Update for TNR Fund

Update for TNR Fund

Dear feral friends,

Happy spring to you – and happy kitten season.

If a peculiar bandit absconded with all of our calendars, we’d still know beyond doubt that we’ve hit springtime at Tabby’s Place. Feral cats are as clear as any DayTimer. Right on schedule, the kittens are popping up faster than daffodils.

This month’s adventures in babysitting began with one furiously feral calico. Captured as part of our TNR work right here in Ringoes, NJ, this tri-color mama is the very picture of a tiger mother – and I mean that in the tooth-and-claw rather than the literary sense.

Approach her three newborns, and Mama will end you. If, like the bravest Tabby’s Place staffers, you have the ninja-quick skills to extract those kittens, Mama will glower at you the entire time you’re holding them. Her angry eyes and James-Earl-Jones-deep growls speak 10,000 words of wrath.

There is something wildly admirable about this passionate mother. Mama calico would clearly give her very life for the sake of her triplets, and she’s not afraid of humans or Sasquatch or anything else that may get in her way of loving them. For their part, tiny Adelle, Rosalita and Janey (named, by our Boss-besotted veterinarian, for Bruce Springsteen song characters) are thriving in their zealous mom’s embrace.

They’re also already on hold to be adopted.

We’ll thunder down that road when the time comes. But, sometime between now (when the kittens are still so tiny as to need Mama’s milk and nurture) and their adoption around age 8 weeks, we’ll separate the little ones from their mom. Otherwise, like any good feral mother, she’ll do a fine job of teaching them to fear humans – and that’s a trait we’re committed to stopping with this generation.

Fortunately for this beautiful feral Mama, we love her – in all her wildness – as much as we do her little darlings. Love looks different in her case, but it’s no less real. At Tabby’s Place, Mama has been treated for fleas and parasites, fed lavishly, and will soon be spayed. It’s clear she does not wish to stay here, so she’ll fly free to her feral colony once the little ones are older – but it will be as a happier, healthier girl who’s launched her last litter.

Tabby’s Place’s TNR work brought us a very different, family later this past month. When we received a call regarding a feral mom with hours-old kittens in the depths of Philadelphia, we knew this would be a case of T and N…but not R. A gritty, greasy inner-city junkyard (the mom’s neighborhood of choice for birthing her babies) was no place for a cat.

Like a one-woman feline Fresh-Air Fund, Tabby’s Place’s Senior Veterinary Technician, Denise, raced down to the junkyard to extract the family. The news from the kind-hearted laborers there was grim: the mother cat had taken off with two of the babies, and now they were gone without a trace. Only two kittens remained.

Undeterred, Denise crawled through warehouse grime to find and fetch the two orange-tabby newborns. In squeaks sweeter than any victory chorus, the babies began peeping and crying. They were hungry – but they were very much alive and alert.

The kittens’ squeals gave Denise an idea: if this feral mom was half as devoted as the calico back at Tabby’s Place, she might be persuaded to come out of hiding at the sound of her babies’ cries. With one hamster-sized kitten in each hand, Denise cautiously walked through the warehouse.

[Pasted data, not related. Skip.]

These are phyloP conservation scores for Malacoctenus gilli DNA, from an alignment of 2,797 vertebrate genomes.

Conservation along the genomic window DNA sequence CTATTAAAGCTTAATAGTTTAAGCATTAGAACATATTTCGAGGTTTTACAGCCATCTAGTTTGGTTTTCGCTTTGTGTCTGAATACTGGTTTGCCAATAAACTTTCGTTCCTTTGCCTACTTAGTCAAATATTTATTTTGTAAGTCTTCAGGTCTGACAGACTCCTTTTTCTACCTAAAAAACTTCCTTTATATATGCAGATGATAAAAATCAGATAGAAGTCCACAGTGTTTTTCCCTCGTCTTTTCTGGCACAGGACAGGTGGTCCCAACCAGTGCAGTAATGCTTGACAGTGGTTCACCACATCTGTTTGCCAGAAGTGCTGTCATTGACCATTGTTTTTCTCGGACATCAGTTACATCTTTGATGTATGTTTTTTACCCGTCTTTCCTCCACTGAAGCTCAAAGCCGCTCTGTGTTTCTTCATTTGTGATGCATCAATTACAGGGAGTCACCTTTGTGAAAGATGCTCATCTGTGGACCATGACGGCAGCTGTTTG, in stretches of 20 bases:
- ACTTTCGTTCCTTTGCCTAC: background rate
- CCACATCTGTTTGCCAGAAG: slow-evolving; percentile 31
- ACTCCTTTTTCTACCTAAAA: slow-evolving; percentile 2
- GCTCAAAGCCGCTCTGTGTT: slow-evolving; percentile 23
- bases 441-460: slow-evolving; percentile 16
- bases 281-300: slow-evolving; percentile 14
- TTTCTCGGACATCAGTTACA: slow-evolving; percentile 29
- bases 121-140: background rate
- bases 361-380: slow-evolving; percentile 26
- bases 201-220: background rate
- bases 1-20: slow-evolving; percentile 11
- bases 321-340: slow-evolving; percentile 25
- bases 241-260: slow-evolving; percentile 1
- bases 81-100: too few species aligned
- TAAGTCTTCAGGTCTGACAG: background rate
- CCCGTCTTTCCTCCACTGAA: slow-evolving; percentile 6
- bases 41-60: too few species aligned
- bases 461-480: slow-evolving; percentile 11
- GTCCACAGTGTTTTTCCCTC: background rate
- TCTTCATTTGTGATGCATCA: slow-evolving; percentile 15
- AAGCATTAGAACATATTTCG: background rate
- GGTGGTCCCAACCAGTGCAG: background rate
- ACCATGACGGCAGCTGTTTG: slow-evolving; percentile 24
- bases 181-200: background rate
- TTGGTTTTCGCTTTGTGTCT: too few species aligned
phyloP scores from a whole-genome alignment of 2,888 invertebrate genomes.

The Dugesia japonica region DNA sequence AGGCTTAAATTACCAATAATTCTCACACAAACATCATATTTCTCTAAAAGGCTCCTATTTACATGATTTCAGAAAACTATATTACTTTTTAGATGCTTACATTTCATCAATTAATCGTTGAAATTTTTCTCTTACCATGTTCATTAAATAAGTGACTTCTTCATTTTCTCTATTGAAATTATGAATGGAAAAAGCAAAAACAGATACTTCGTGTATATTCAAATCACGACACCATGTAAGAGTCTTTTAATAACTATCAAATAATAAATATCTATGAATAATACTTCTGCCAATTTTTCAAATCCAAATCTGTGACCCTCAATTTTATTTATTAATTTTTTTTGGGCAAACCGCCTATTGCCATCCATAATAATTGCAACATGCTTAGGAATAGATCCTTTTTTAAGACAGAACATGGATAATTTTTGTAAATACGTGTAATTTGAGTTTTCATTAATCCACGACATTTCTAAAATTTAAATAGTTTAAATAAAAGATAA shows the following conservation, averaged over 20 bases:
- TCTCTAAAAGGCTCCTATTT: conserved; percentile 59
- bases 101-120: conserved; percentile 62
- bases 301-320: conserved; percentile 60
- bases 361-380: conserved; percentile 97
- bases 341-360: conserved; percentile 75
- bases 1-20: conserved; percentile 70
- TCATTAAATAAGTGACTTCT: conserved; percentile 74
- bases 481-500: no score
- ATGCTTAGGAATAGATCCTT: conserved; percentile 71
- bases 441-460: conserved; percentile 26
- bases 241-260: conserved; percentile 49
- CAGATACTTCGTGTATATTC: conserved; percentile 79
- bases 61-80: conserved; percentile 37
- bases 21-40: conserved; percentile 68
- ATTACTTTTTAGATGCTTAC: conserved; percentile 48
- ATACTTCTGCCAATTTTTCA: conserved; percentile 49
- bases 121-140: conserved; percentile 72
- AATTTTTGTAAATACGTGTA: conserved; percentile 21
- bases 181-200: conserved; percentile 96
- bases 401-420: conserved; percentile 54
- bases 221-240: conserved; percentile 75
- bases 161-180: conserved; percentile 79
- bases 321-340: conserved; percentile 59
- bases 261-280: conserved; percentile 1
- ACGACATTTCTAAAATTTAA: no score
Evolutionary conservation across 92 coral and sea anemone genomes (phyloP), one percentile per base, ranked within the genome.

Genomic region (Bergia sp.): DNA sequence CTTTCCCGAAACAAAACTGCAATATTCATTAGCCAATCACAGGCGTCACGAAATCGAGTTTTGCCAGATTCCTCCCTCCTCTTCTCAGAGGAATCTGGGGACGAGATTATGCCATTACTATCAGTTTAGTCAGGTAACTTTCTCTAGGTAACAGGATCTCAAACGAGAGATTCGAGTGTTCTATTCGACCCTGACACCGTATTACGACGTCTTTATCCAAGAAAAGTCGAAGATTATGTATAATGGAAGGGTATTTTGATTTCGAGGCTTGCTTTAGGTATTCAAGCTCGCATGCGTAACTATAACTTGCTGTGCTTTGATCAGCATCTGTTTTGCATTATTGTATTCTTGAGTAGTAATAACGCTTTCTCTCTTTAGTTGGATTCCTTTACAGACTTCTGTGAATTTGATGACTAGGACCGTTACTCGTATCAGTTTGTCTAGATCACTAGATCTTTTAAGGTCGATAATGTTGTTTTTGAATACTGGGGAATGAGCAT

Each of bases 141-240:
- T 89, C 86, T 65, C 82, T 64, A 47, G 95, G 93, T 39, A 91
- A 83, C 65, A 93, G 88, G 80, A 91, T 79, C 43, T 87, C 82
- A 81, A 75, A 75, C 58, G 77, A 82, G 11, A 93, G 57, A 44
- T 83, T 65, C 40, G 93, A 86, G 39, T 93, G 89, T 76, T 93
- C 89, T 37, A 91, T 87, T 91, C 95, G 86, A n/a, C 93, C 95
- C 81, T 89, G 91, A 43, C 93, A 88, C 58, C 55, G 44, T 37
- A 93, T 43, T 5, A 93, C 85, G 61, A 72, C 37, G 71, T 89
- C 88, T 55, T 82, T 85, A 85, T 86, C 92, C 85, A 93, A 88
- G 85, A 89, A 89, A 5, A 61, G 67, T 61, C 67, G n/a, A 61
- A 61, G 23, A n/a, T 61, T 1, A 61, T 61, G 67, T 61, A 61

As if from nowhere, a wild-eyed orange and white mother cat appeared. Fearless and frantic, she rushed at Denise. Everything about this marmalade mom screamed, Give me my children!

Working quickly, Denise slipped the kittens into a carrier. This frazzled their mother, who began trotting off, with Denise in hot pursuit. One of the workmen hollered, “she’s heading to the office – but she never goes back there. There’s no way the other babies are there.”

Apparently he hadn’t yet learned: you can never say never when it comes to feral cats…especially of the maternal variety.

Sure enough, the orange mama had squirreled away her last two newborns in the office. With a drop trap and some patience, Denise soon had the entire family safe and sound – and headed back to Tabby’s Place. At left and above, you can see marmalade mom and babies settling in shortly after arrival.

With all apologies to the calico Mama, this marmalade girl puts all other feline moms to shame. Denise, who has cared for literally hundreds of mother cats and litters, proclaimed: “This is the best mother cat I have ever seen. Ever.

As if working overtime to win that mother-of-the-year award, marmalade mom also decided that her second-favorite thing (after her kittens) was human love. Now that she’s safe and warm and knows we aren’t planning to eat her kittens, marmalade mom looooooooooves us.

She rolls. She lolls. She purrs. She makes “air-biscuits,” kneading her paws skyward as her kittens nurse and we cuddle her.

She is not going back to Philadelphia.

This “feral” mom is so friendly, in fact, that she’s not going outside at all. The mother who so loves her kittens and her rescuers will be adopted in a flash – preferably with at least one of her beloved kittens. Given her valor, it was only right that we let Denise name the entire family. A rabid baseball fan, she named them all for Phillies: mama Halladay and babies Cole, Chase, Chooch and Mayberry.

Time skitters away in kitten season, and we know our time with these seven babies and two moms is short before they’re adopted (or in calico Mama’s case, freed). For now, though, the “maternity ward” at Tabby’s Place is one purry, blissed-out place.

Thank you for giving our feral and not-so-feral moms and kittens hope, health and happiness at Tabby’s Place this spring. Your generosity is blessing generations of amazing cats!